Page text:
Unidentified Analyst

Okay. My next question is thinking about the mix shift that's going on in the U.S. and thinking about more high end devices being sold, what do you think is driving that in the United States?

Kieran Gallahue

I think there's a couple of things that are involved here. One is there... some of the larger customers in particular I think have recognized the strength of using appropriate technology in the treatment of these patients and the fact that when you use autosetting technology that it is in many cases will help support compliance to the patients, and they don't get paid unless they have compliant patients and it helps to maintain compliance overtime, because it adapts as the patient adapts.

The customers are more and more recognizing that the value of the patient is not just in that initial setup, but rather it is getting the patient compliance and having an annuity stream over, literally in some cases could be decades, because these people that are being diagnosed are frequently in their 30s and 40s, And we don't cure sleep disorder breathing, we treat it and they recognize the revenue streams from that.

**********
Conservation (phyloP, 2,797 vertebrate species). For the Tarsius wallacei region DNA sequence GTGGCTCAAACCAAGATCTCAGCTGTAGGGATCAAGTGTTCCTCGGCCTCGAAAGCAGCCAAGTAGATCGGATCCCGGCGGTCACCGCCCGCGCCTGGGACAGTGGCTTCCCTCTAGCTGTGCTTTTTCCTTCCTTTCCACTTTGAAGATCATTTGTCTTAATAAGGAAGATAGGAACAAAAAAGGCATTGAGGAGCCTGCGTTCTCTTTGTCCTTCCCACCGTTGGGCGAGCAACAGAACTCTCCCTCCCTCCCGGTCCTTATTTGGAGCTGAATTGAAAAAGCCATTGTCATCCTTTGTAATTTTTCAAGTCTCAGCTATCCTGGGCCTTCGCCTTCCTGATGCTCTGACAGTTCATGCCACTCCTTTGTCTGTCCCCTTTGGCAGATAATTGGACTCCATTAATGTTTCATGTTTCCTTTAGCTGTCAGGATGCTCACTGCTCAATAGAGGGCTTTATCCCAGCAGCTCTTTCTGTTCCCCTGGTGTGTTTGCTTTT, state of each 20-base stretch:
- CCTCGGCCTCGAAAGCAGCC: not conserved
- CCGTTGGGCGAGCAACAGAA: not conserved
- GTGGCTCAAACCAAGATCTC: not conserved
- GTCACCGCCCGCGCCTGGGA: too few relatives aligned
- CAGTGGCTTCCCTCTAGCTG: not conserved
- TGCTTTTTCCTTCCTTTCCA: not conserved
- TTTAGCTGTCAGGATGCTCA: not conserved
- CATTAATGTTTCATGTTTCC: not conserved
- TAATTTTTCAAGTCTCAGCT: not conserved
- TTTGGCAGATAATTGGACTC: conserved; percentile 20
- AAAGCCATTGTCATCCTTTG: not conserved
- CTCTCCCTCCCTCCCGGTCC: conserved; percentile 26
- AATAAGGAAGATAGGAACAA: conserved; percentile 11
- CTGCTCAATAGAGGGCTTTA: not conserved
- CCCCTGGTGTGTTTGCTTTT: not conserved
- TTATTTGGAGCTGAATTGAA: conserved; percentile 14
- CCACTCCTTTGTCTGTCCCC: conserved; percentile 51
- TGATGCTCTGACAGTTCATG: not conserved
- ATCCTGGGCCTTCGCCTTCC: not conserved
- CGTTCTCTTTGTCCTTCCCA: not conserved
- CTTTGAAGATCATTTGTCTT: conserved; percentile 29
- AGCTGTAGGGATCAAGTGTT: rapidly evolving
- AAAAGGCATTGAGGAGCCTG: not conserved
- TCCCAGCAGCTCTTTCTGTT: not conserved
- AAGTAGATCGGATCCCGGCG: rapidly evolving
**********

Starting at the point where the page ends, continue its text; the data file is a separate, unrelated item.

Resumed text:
So adaptive therapy changes with the patient and they see that. But really this whole... it's fascinating this whole move by CMS to key on compliance, to say that there is a stick that comes along with not maintaining compliance on this patient as well as the obvious karat of having an annuity stream, and that's getting a lot of players to look more closely at what it requires to get those patient compliant.